Details & Cataloguing

Important Chinese Art

Hong Kong

robustly potted of archaistic hu form, the generously rounded sides sweeping up to a tapering neck flanked by a pair of iron-red handles modelled in the form of dragons and detailed with gilt highlights, the body finely painted with a continuous scene depicting a herd of deer in a verdant mountainous landscape, the stags, bucks, doe and fawns dynamically rendered in white, red and brown, some with spotted fur, the animals portrayed prancing and grazing, all amidst fruiting peach trees, lingzhi blooms, twisted pine trees and jagged rockwork, the base inscribed with a six-character seal mark in underglaze blue
43.9 cm, 17 1/4  in.
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A Japanese private collection.

Catalogue Note

‘Hundred deer’ vases such as the present can be counted among the finest of products of the Qing imperial porcelain workshops at Jingdezhen and are emblematic of the Qianlong Emperor’s personality and rulership. Vases of this type and quality were produced for only a short period, during the tenure of Tang Ying (1682-1756) as supervisor of the imperial kilns from the Yongzheng (1723-35) until the early Qianlong (1736-95) period.

The scene continues around the whole vase as if on a handscroll, depicting a wild forest and mountain scene that is occupied by a number of stags and deer of different species. The design carry a highly auspicious message, as the characters for deer and good fortune (lu) are homophonous and because the deer, pine and peach trees depicted are all symbols of longevity.

This deer vase illustrates the Qianlong Emperor’s restoration of the practice of regular training hunts outside Beijing that had been introduced by his grandfather, the Kangxi Emperor (r. 1662-1722). Apparently from the third year of Qianlong’s reign, he organised regular hunts in the imperial hunting preserve at Mulan near Chengde in Rehe (Jehol), northeast of Beijing, whose wooded hills were renowned for their abundance of deer. He favoured spending the summer months at Mulan so much that it became similar to a temporary summer capital, where he frequently received envoys in the imperial yellow yurt.

Court painters were regularly ordered to Mulan to record the imperial hunts in these enchanting hills in paintings, and it is precisely this scenery that seems to be depicted on ‘hundred deer’ vases such as the present. Several paintings of the hunting genre are known from the Italian Jesuit court painter Giuseppe Castiglione (Lang Shining, 1688-1766), such as Deer Hunting PatrolThe Qianlong Emperor Chasing Deer, or The Qianlong Emperor on a Hunting Trip. His intricately composed, lively depictions of animals in idealised landscapes, rendered in a naturalistic and precise, academic painting style, clearly influenced the porcelain painters who enamelled these vases.

According to historical records, vases of this type were made in the first years of Qianlong and may have been designed to coincide with the reinstitution of the imperial hunt. Liao Pao Show quotes an entry in the Huo Ji Dang, which contains records of work commissioned for the Qing imperial family through the Construction Office of the Yang Xin Dian, also dated to the third year of the Qianlong reign (1738), sixth month, mentioning a yangcai ‘hundred fortunes’ vase with double handles, with an order to the effect that a vase should be made to the same design, but without handles; see Huali cai ci: Qianlong yangcai/Stunning Decorative Porcelains from the Ch’ien-lung Reign, Taipei, 2008, pl. 51, where Liao illustrates a pair of ‘hundred deer’ vases with blue handles in the National Palace Museum, Taipei, attributing them to the third year of the Qianlong reign (1738), describing the design as ‘hundred fortunes’ décor and stating that the deer are depicted in different postures, “frolicking, standing, running, eating, and drinking”.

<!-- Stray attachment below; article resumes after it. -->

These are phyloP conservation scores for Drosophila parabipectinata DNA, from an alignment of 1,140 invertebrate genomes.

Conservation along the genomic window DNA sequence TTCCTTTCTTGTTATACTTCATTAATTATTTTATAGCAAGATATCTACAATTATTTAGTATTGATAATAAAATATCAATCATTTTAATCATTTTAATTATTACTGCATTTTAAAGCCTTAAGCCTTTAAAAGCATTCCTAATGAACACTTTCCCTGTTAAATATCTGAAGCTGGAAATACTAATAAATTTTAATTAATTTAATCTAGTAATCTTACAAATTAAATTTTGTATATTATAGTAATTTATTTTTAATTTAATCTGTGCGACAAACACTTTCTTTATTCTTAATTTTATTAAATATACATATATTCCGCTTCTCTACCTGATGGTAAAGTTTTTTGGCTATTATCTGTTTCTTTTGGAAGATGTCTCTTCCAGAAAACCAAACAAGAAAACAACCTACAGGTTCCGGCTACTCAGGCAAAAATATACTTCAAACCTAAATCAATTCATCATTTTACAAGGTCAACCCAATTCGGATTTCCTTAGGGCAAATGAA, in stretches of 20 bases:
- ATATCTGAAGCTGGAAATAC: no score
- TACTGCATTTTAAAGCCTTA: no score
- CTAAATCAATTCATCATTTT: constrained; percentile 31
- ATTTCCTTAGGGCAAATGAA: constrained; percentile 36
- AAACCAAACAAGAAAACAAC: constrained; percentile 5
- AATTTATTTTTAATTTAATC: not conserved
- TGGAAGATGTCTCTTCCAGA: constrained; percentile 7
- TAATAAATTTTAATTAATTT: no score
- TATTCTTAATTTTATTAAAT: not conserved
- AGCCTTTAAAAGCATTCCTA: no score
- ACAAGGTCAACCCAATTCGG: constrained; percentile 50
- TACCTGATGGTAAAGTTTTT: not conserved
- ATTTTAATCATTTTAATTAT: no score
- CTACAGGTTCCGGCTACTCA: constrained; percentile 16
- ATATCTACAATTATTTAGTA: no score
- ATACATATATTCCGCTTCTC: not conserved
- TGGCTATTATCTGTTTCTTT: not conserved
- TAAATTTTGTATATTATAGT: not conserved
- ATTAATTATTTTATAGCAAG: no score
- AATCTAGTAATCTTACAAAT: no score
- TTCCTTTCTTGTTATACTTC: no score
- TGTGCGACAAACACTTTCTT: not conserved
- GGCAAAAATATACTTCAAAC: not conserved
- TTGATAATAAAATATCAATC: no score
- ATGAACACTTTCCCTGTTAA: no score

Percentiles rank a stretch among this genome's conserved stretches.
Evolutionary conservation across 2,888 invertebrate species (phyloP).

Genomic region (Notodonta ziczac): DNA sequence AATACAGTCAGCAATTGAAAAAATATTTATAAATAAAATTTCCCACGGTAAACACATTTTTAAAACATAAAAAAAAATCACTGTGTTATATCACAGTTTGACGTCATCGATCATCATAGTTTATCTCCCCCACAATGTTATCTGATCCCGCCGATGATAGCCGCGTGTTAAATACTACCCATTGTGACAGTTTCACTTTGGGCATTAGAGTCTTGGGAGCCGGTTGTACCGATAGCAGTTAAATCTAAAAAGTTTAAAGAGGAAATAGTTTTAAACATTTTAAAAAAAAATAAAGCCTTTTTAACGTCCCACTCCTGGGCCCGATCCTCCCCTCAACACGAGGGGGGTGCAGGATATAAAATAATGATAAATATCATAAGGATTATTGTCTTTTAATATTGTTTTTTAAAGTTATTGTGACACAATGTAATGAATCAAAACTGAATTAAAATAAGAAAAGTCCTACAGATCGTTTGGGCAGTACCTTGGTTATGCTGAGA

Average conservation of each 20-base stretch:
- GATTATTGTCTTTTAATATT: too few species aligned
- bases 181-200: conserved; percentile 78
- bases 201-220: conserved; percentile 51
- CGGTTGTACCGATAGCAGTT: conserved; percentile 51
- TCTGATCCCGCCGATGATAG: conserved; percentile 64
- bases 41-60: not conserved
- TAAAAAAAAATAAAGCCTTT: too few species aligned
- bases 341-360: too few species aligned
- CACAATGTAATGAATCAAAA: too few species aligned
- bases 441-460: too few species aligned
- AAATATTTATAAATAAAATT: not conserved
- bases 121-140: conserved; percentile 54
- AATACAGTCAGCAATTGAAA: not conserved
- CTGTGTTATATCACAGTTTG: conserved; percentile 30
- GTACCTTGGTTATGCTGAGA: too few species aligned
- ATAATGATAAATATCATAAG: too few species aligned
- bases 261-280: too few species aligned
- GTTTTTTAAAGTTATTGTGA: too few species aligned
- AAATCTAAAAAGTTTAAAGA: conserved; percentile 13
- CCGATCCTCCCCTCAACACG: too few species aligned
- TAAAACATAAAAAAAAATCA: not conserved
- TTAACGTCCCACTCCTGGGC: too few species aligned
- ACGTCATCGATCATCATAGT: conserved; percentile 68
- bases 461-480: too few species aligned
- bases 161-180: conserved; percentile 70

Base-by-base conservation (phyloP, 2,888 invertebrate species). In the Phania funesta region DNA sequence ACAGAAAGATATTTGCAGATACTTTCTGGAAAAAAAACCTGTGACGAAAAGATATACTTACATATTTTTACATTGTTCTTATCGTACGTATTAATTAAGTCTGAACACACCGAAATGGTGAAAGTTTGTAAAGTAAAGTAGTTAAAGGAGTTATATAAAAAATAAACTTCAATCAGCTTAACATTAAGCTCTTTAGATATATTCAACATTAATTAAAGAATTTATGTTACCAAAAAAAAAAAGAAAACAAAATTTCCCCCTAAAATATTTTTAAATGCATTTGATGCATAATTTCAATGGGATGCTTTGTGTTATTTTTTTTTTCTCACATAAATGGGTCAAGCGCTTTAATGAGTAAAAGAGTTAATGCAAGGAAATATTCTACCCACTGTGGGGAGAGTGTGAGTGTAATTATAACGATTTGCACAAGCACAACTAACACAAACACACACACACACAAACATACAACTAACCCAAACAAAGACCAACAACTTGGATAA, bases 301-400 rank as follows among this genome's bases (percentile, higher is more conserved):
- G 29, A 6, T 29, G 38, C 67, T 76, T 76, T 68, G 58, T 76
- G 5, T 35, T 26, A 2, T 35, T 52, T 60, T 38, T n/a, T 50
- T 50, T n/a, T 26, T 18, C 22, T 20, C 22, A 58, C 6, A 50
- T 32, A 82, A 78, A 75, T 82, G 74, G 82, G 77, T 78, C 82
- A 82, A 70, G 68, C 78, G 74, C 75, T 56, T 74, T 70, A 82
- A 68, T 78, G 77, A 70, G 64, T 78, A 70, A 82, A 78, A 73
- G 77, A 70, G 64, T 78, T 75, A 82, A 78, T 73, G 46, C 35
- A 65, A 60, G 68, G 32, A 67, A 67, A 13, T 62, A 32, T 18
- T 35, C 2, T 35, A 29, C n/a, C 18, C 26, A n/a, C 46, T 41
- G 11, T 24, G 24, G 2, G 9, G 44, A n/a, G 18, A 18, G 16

The version without handles may, however, not have only been a trial that was not followed up, as only one such vase without handles appears to be recorded, in the Seikado Bunko Art Museum, Tokyo, illustrated in the exhibition catalogue Seikadō zō Shinchō tōji. Keitokuchin kanyō no bi [Qing dynasty porcelain collected in the Seikado. Beauty of Jingdezhen imperial kilns], Seikado Bunko Art Museum, Tokyo, 2006, p. 69, no. 59, together with a ‘hundred deer’ vase with blue handles, p. 68, no. 58.

‘Hundred deer’, or ‘hundred fortunes’, vases are more typically known with red-enamelled handles, like the present piece. A vase of this design in the Shanghai Museum is illustrated in Zhongguo taoci quanji [Complete series on Chinese ceramics], Shanghai, 1999, vol. 15, pl. 17 and on the dust jacket; one, from the Qing court collection and still in Beijing, is published in The Complete Collection of Treasures of the Palace Museum. Porcelains with Cloisonne Enamel Decoration and Famille Rose Decoration, Hong Kong, 1999, pl. 85; another, from the Grandidier Collection in the Musée Guimet, Paris, is illustrated in Oriental Ceramics. The World’s Great Collections, vol. 7, Tokyo, 1981, no. 190; a vase from the collection of Stevenson Burke was sold in these rooms, 8th May 1980, lot 248, included in the exhibition 100 Masterpieces of Imperial Chinese Ceramics from the Au Bak Ling Collection, Royal Academy of Arts, London, 1998; and a fifth example was sold in our New York rooms, 16th March 2016, lot 321. A vase of this type but with handles covered in blue enamel, also in the Palace Museum, Beijing, is illustrated in Kangxi, Yongzheng, Qianlong. Qing Porcelain from the Palace Museum Collection, Hong Kong, 1989, p. 338, pl. 19.

Important Chinese Art

Hong Kong